Who is Gordon Wood? Exactly the question I asked and the guy lives barely one hour from my residence…but on the Quebec side of the border. Canada is two solitudes, English and French and rare does the twain meet (be nice of somebody could define “twain” definitively).

Most English musicians don’t know French ones from Adam. Nor was I remotely aware that Gordon Wood is fast becoming the top session drummer in Quebec, even as that job has disappeared with the demise of proper inner city recording studios thanks to affordable consumer digital gear (ahem, I just purchased Adobe Audition). On assignment from Ralph Angelillo, editor of Drums Etc, a magazine from which I resigned as editor-in-chief to avoid taking political heat but write for on a freelance basis, I interviewed Gordon Wood and, long story short, we got on like a house on fire.

So we got talking about taboo subjects, when I broached the topic of my gig this coming Saturday, wherein the artist, with whom I’d recently cut an album, wanted “loose, groaning, fat-sounding, organic drumheads”. I awkwardly mentioned to Gordon, “You know, this may sound old-school but last night I put Pinstripes on two of the toms I’m gonna use Saturday and they sounded pretty amazing”.

Gordon agreed fully and we discussed the merits of Pinstripes, unfettered by the folly of fashion and the drum police. We were simply seeking deep tone. Gordon recently had played a backline drumset, Pins top and bottom, and he told me that when he struck the floor tom and heard a robust boooom there was no arguing that this was a throaty, traditional big drum sound. When I asked him about any dearth of stick attack, no was the response.

That’s what we ought to do. We’re fortunate to enjoy such a rich choice of batter heads. Why not select ones we truly love and not ones that are au courant.

There’s something further I need to say, directly with regard to Pinstripes and another, formerly fashionable, head called the Black Dot. I’ve brought this up before but maybe you haven’t heard and I’m in the process of properly indexing the many articles on this website: Tony Williams used heads you wouldn’t believe, all through the Miles Davis period and beyond. He would ask Remo to construct 2-ply batters with dots atop; also, he’d use 2-ply Emperors, back in-the-day sometimes stamped “heavy”, and he didn’t suffer any loss of tone.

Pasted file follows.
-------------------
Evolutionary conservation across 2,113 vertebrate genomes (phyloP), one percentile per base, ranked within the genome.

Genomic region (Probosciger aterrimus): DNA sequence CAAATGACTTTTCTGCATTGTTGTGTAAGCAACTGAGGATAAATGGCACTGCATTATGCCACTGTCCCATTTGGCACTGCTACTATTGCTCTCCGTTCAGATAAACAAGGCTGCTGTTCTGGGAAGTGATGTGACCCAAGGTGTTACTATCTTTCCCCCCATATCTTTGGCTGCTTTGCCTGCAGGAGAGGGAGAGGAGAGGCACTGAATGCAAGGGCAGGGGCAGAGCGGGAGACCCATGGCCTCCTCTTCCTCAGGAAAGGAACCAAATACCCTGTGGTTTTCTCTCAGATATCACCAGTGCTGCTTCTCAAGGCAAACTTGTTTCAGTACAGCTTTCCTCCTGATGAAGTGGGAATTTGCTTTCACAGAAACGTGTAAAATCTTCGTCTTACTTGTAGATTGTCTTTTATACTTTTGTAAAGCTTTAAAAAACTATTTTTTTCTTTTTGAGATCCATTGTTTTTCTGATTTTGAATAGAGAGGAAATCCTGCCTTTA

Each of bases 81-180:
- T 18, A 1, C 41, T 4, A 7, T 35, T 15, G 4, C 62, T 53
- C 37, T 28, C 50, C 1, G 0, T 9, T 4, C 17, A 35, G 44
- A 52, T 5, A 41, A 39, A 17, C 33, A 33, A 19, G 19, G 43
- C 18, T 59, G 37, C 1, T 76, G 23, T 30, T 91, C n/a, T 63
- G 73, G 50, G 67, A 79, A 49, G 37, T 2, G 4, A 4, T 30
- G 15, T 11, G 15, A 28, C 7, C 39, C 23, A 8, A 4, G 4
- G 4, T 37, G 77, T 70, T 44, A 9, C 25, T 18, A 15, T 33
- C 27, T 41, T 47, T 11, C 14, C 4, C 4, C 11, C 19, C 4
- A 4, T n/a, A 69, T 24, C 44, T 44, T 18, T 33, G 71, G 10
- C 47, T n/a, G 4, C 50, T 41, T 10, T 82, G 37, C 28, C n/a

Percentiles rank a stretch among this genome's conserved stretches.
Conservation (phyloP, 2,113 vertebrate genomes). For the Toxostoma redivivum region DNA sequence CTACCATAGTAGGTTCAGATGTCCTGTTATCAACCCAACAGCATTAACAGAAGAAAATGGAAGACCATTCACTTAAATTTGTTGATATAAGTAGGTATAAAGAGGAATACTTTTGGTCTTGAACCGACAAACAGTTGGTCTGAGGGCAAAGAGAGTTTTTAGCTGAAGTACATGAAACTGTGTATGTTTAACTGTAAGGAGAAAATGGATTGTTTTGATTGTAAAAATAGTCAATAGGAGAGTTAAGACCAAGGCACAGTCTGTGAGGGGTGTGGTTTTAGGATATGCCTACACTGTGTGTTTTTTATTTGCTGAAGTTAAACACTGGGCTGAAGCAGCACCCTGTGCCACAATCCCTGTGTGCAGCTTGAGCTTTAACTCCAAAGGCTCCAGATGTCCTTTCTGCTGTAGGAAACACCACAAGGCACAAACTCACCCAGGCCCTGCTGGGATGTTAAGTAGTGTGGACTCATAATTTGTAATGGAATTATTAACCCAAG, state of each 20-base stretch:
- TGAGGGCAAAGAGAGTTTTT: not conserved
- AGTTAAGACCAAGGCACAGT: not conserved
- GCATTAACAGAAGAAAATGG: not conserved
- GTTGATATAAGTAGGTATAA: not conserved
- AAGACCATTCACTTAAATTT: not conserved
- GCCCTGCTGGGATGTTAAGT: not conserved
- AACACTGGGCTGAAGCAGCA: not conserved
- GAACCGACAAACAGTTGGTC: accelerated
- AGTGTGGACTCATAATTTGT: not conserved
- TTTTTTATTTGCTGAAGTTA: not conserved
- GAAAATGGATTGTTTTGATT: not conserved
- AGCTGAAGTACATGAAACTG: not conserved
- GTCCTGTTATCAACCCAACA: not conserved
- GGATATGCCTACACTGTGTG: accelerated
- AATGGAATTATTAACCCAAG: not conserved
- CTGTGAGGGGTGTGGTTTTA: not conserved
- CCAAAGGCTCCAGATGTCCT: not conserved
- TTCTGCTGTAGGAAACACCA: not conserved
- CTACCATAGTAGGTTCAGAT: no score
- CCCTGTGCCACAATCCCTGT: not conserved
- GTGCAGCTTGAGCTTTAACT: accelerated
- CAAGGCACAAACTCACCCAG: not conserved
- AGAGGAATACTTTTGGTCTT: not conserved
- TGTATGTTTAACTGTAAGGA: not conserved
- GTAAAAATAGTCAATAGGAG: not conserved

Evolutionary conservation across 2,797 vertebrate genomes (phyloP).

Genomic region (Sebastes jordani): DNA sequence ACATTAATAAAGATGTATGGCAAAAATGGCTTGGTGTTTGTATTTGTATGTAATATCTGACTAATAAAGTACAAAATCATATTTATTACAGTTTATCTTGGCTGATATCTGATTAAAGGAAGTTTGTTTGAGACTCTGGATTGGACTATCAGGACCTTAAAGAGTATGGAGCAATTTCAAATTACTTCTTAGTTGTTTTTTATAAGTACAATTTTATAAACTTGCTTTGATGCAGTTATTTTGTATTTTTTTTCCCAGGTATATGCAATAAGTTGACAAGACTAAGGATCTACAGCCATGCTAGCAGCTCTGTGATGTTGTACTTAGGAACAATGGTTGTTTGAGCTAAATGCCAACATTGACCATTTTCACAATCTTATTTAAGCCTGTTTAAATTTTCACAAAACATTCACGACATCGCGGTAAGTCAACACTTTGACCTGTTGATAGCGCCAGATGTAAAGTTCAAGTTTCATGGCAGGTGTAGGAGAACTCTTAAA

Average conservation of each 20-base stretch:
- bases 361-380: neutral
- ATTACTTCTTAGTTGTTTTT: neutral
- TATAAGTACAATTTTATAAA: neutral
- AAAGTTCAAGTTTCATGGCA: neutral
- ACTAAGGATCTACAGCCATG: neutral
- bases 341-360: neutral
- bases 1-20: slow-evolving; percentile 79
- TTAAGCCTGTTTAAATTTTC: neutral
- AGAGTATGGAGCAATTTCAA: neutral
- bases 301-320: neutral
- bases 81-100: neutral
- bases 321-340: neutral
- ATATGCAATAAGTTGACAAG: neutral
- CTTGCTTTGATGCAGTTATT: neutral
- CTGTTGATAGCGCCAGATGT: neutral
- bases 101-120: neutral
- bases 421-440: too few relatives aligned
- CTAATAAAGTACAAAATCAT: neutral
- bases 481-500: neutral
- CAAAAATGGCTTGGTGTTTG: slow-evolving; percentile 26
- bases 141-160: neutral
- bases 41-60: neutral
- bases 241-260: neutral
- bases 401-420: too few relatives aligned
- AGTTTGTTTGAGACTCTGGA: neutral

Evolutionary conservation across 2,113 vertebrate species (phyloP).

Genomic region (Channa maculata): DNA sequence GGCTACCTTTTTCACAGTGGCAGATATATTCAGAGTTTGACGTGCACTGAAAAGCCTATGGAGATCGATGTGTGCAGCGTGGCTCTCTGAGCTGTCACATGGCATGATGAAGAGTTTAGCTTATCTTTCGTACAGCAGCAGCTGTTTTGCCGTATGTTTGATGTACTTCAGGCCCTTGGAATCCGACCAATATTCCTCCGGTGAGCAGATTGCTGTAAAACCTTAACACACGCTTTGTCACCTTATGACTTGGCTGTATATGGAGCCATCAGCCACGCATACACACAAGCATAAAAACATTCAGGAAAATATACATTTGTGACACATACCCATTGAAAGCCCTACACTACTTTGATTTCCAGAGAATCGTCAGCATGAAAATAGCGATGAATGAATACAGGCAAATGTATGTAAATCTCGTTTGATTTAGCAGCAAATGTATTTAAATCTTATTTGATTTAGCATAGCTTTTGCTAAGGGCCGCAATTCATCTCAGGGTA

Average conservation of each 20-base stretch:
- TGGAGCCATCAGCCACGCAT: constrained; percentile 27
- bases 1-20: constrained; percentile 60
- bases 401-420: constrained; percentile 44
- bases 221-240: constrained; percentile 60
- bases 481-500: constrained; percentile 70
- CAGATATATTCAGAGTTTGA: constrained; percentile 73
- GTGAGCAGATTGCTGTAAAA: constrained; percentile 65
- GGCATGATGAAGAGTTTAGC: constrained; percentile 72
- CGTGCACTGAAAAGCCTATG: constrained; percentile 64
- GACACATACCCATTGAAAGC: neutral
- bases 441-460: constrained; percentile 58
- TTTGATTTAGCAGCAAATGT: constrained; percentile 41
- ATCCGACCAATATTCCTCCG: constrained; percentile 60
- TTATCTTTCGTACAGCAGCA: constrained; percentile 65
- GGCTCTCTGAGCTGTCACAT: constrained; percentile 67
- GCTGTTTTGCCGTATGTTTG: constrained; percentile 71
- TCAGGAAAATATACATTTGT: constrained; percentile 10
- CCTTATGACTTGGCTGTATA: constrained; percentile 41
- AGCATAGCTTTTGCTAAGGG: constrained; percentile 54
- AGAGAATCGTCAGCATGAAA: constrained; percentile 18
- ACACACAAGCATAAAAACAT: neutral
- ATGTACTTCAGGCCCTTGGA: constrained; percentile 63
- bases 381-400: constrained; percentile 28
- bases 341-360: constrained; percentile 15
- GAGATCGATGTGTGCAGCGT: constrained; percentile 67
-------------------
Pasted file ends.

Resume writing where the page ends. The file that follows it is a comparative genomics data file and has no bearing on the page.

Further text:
My Ambassador problems are long standing. Maybe it’s me—it must be due to the weight of testimony against what I’m saying—but I’m not fond of a certain boing I hear, and of a brittle feel, from a new Remo Ambassador. Maybe I oughta let them break in, ditto with Evans G1. For that matter, I’d much rather play the ultra-thin Diplomat (the thinnest batter head available from Remo) or the Evans J1 (analogous to the Diplomat by virtue of the etching process, which “scrapes away” at the film) than the regular mid-weight batter any day of the week. This is not fashion. I can tune any head the way it ought to sound at its optimum. So can you. Thing is, I appreciate the feel of a drumhead as much as the tone and, thus, I’m not going to submit to fashion—in this case retro heads returned to haunt me. Back in the 1970s I’d often employ Emperors, tuned on the upper-mid side. At the gig, I’m trotting out Pinstripes. Maybe next gig it’ll be…who knows?

That mention of the Remo Black Dot, or the Evans vented reverse-dot. The concept didn’t seem to bother African tribesman, who rubbed tar atop their heads as a matter of course. You don’t hear reports of them rejecting the tainted tone or appearance of drums so-treated. Reminds me, given winter is upon us, of a beautiful white field of snow defaced by a single mound of dog turd. But then I digress.

Let’s go for tone and get frisky with our head choices. Tbw